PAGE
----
Apprenticeship at PSU: Ice cream, a good cause and life lessons

By BEA LEWIS
Sunday News Correspondent
December 08. 2017 5:53PM
The Dairy Delights - Molly Daigle of West Hartford, Conn., Libby Belanger of Norway, Maine, Megan Brooks of Scarborough, Maine, and Lynnette Faure of Frelinghuysen, N.J. - were the overall winners in the Plymouth State / Common Man Apprentice Program's ice cream taste-off. (Bea Lewis/Sunday News Correspondent)

PLYMOUTH - Ice cream and charitable giving proved to be a good mix last Thursday when hundreds of people packed the Common Man Inn to sample 14 flavors of the frozen confection made by Plymouth State University students.

This year's challenge for students in the PSU/Common Man Apprentice Program was to create an alluring flavor for children, and given the theme, the winning team was given the honor of donating $1,000 to their favorite children's charity.

Fourteen teams comprised 72 students including business majors in the university's Innovation and Entrepreneurship cluster, but also included majors from across other clusters including mathematics, criminal justice, communications studies, adventure education, health education, tourism management and psychology.

The Dairy Delights team was the overall winner on the strength of its crowd-pleasing flavor "Bake Sale," comprised of cookie batter and brownie bits. The team selected the New Hampshire Children's Trust, whose mission is to eliminate child abuse and neglect, as the recipient of the $1,000 prize.

The People's Choice Award winner was "Rocky Blue," a fudge swirl and Oreo blend, crafted by the White Mountain Scoops.

"It's my favorite food group," said Kathleen Sabens of Sleepy Hollow, N.Y., as she ate ice cream at the event. She and her husband, Kai, were staying at the inn celebrating their 35th wedding anniversary so they decided to join in the fun and sample the ice cream.

Brianna Warnick of Derry, and Dustin Connors, of Natick, Mass., two of the PSU students on the team that made the "Sweet Dream" ice cream the Sabens were enjoying, said they taste-tested their first batch at the Plymouth Youth Center.

As their chosen charity was Special Olympics, they invited Special Olympians to the event to sample their blue concoction that contained fudge brownies, chocolate pretzels and cake batter.

Trisha Bradbury, 11, of Gilmanton, said her favorite flavor was "Bake Sale," while her friend, Anna Brownlee, 11, of Belmont, favored "Fluffernutter Swirl."

Jake Manning of Dedham, Mass., a senior marketing major at PSU donned a Hawaiian shirt and leis to help showcase his team's entry, "Under The Sea" - a white ice cream base with crushed Oreos, cookie dough and a chocolate swirl.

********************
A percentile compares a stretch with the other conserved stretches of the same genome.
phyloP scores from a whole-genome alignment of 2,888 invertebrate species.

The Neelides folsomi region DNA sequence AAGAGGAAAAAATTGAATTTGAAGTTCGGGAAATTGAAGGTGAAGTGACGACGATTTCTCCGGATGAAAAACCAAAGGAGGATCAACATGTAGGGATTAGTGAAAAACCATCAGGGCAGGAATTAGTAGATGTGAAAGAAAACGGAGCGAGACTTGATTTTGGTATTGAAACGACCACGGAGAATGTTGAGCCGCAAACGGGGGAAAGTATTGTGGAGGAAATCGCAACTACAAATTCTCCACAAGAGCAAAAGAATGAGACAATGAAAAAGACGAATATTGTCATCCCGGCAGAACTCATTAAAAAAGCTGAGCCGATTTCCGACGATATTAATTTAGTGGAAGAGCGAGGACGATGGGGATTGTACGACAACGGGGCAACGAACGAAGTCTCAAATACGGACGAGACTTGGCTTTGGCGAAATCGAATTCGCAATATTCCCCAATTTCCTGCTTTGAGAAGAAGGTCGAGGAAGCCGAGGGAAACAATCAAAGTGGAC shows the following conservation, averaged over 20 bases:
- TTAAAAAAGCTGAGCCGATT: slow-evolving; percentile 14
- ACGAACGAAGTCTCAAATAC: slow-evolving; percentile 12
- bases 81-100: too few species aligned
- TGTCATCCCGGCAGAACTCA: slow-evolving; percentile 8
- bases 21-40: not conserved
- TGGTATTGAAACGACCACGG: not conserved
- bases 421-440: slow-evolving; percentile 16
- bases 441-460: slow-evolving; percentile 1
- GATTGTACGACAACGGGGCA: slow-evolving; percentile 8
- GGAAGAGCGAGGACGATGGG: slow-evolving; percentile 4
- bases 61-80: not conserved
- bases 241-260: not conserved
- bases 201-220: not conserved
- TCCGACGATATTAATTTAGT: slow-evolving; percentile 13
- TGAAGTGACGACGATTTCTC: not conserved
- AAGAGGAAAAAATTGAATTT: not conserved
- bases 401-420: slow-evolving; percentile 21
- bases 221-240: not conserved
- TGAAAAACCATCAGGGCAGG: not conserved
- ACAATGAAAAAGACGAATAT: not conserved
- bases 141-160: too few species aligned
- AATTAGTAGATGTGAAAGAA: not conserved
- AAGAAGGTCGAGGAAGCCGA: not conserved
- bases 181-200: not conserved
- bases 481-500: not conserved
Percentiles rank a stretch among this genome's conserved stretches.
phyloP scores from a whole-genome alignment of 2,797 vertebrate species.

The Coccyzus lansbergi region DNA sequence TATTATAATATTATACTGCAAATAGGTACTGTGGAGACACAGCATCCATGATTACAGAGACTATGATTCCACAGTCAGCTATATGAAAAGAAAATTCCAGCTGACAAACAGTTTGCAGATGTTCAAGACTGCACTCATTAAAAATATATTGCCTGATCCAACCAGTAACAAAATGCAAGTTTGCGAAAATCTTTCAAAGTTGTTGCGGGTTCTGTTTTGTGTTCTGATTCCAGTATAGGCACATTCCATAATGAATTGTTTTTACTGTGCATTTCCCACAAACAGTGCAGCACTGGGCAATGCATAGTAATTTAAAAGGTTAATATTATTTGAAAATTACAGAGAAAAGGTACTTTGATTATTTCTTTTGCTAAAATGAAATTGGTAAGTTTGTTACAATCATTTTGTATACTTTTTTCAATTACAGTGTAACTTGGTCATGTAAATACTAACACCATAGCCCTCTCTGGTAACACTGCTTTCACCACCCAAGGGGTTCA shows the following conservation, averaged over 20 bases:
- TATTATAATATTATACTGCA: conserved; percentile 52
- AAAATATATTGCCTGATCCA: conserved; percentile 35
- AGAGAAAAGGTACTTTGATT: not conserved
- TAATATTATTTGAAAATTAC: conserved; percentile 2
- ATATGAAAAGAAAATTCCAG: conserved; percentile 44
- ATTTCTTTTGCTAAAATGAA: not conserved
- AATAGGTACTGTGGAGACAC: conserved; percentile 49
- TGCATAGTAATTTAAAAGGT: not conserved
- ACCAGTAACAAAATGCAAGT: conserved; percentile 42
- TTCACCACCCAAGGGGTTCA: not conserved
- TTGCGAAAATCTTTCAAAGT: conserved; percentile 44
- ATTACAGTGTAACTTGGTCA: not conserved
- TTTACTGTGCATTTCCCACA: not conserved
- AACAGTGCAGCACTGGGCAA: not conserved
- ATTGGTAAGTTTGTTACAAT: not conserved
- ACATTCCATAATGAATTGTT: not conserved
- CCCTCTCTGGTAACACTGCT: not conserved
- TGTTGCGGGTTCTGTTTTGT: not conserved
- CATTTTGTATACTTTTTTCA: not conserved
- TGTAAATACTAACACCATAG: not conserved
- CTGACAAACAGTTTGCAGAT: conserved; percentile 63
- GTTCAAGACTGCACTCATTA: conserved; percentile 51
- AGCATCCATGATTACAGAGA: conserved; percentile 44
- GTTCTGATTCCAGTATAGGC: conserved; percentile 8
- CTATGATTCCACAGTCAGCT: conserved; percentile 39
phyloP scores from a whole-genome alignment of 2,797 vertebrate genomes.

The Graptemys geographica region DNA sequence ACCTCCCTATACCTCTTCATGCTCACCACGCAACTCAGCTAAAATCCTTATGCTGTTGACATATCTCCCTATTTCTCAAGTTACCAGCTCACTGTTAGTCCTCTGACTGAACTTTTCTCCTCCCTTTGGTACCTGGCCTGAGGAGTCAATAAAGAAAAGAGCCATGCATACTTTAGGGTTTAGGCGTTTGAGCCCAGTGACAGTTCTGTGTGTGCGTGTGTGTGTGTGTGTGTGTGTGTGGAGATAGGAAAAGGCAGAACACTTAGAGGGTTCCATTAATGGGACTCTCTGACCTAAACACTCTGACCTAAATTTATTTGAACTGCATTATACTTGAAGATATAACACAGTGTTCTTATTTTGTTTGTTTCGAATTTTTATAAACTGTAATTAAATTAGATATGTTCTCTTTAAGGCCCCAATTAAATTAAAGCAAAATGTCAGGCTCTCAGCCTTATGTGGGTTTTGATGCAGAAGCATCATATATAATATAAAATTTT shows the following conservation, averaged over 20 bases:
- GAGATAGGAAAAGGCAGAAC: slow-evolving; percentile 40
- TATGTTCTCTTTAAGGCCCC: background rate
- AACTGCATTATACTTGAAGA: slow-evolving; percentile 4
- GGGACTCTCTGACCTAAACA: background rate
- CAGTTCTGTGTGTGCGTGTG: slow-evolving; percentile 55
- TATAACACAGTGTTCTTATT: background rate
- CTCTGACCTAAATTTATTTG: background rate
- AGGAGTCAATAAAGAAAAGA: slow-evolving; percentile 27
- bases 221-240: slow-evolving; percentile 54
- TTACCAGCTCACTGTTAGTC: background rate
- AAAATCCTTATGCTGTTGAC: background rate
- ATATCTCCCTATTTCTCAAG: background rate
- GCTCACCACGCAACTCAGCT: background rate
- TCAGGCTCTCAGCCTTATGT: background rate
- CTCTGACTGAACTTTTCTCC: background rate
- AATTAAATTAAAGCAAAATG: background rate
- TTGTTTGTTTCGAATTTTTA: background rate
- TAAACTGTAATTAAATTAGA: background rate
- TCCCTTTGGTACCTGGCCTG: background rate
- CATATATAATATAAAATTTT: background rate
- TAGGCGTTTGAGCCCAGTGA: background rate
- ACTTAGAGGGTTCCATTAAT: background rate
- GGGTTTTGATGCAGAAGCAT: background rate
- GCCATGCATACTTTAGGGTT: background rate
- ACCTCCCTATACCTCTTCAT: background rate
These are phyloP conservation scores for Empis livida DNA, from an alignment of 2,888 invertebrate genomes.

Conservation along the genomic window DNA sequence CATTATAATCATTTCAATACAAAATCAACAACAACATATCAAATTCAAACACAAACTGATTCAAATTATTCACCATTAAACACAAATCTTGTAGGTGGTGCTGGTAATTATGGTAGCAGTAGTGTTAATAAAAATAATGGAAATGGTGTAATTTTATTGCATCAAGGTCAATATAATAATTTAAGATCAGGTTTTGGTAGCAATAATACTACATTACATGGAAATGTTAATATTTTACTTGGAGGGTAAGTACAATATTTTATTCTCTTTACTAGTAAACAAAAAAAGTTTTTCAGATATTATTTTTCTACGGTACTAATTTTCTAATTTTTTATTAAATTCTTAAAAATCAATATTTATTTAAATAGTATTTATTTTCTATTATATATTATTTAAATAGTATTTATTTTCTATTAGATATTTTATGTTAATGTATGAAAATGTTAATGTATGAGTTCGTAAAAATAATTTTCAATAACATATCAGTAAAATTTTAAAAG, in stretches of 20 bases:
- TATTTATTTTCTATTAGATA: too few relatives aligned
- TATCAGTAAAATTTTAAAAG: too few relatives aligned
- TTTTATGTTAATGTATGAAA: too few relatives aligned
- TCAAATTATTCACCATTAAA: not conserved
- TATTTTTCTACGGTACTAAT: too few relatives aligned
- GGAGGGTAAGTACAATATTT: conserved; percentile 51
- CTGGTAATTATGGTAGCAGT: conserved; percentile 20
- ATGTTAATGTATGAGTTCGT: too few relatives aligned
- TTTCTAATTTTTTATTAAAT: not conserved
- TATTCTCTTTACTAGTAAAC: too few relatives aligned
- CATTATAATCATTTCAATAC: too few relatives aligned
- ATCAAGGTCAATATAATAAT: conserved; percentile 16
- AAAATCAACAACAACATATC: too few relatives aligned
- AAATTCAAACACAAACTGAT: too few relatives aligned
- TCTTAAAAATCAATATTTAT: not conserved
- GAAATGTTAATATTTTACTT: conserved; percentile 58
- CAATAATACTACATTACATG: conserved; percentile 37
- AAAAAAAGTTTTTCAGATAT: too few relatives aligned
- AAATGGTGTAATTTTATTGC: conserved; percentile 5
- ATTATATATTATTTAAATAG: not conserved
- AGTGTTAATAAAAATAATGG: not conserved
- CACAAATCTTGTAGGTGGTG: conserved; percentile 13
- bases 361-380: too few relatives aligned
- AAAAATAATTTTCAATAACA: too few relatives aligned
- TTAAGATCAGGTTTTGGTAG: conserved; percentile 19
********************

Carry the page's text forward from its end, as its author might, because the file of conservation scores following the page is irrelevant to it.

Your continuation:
"It's the first time we've had the experience of putting what we learned into action," Manning said.

Ken Hudson of Lisbon, a business administration major at PSU was busy scooping out samples of his team's "Birthday Bash."

"It's been a lot of fun. Once we got the concept of the birthday idea it was a breeze and we really ran with it."

The apprentice program starts with team formation and then involves going through all of the phases of product development, market research, branding, packaging, and promotion. The project provides the context for applying the soft skills of management including team building, communication, managing diversity, sharing leadership, performance management, motivation, and more, according to Dr. Bonnie Bechard who teaches Organizational Behavior classes.

En route to the Thursday's public tasting event, students gave a formal boardroom presentation to a panel of professional judges. Teams were also judged on their packaging, promotion and booth display.

Thursday's tasting wasn't limited to just ice cream however, as culinary professionals from the Common Man Family of Restaurants had sampling tables offering up menu items ranging from loaded cornbread to Tuscan chicken legs.

For the pros, the highlight of the night was an "Iron Chef"-style contest in which competitors had to create first an appetizer and then an entrée using secrets ingredients that were then judged on color, flavor and nutritional value. Chefs were given just 20 minutes to create each dish in front of a crowd of onlookers.

Chef Tony Moretto of the Tilt'n Diner in Tilton, was the winner.
Chef Bobby Welch, executive chef of the diner division of the Common Man Family of Restaurants, left, stands with Chef Tony Moretto of the Tilt'n Diner in Tilton, who won the Iron Chef competition. (Erica Auciello Murphy/Common Man)


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